[Milton-L] Is Paradise Lost

James Rovira jamesrovira at gmail.com
Wed Apr 15 22:43:28 EDT 2009


Aren't you attacking a straw man here?  Declining to judge at all and
declining to judge between Milton and Shakespeare are two entirely
different things.  I would think my claim that invoking literary
greatness is meaningful when comparing Milton to Danielle Steele means
that every child does -not- deserve a gold star.  But asking which is
the better student  between one who scored 99 on Math and 100 on
English and another who scored 100 on Math and 99 on English is to ask
a ridiculous question.

The range of value judgments needed to place Milton above Shakespeare
needs to be fully explicated before such judgments can be pronounced,
and I hope would take into account how natural and eloquent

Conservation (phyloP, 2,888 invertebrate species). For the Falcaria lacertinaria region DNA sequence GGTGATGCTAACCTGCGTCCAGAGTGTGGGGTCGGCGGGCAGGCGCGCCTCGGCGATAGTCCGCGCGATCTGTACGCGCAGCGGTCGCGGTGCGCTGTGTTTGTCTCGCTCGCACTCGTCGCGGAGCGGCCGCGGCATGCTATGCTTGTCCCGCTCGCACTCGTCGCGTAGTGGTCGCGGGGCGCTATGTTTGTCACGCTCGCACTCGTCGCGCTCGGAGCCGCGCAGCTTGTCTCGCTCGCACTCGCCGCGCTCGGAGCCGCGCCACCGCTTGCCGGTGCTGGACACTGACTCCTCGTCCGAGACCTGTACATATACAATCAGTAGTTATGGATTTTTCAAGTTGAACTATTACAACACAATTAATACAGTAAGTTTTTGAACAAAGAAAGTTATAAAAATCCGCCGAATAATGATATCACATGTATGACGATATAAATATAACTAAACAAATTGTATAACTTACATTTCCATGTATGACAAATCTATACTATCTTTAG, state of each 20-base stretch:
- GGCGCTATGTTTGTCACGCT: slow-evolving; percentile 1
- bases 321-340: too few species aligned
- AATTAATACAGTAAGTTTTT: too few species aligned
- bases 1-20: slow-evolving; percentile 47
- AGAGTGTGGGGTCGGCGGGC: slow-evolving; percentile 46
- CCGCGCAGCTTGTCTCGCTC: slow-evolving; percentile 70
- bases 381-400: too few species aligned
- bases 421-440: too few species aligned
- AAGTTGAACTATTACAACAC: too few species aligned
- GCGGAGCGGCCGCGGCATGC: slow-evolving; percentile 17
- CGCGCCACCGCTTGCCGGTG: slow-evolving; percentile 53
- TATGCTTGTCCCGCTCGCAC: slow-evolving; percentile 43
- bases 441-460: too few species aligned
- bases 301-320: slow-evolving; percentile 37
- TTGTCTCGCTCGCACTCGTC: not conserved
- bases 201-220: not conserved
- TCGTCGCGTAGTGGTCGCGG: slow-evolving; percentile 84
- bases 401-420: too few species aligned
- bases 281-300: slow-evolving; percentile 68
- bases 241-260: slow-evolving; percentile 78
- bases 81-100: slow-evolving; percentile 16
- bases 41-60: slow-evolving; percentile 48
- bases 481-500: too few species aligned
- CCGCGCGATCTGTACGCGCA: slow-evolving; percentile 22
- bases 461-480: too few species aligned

Shakespeare's dialogue can be compared to how convoluted and unnatural
Milton's imposition of Latin onto English sounds at times.  Greater
breadth of knowledge and sophistication of thought in Milton but more
acceptance of English as English in Shakespeare.

Jim R

On Wed, Apr 15, 2009 at 11:12 AM, Gregory Machacek
<Gregory.Machacek at marist.edu> wrote:
> I'll put my point more pointedly, then.
>
> Theoretically:  at what altitude does Parnassus plateau?   If judgment
> between Milton and Steele is possible, why isn't judgment between Milton
> and Shakespeare?
>I'm responding to the *tone* of many of the comments I cited, the jocular
and easy presupposition that evaluation has no part in the enterprise of
literary criticism, is essentially impossible--

reveals more about the critic than the work.



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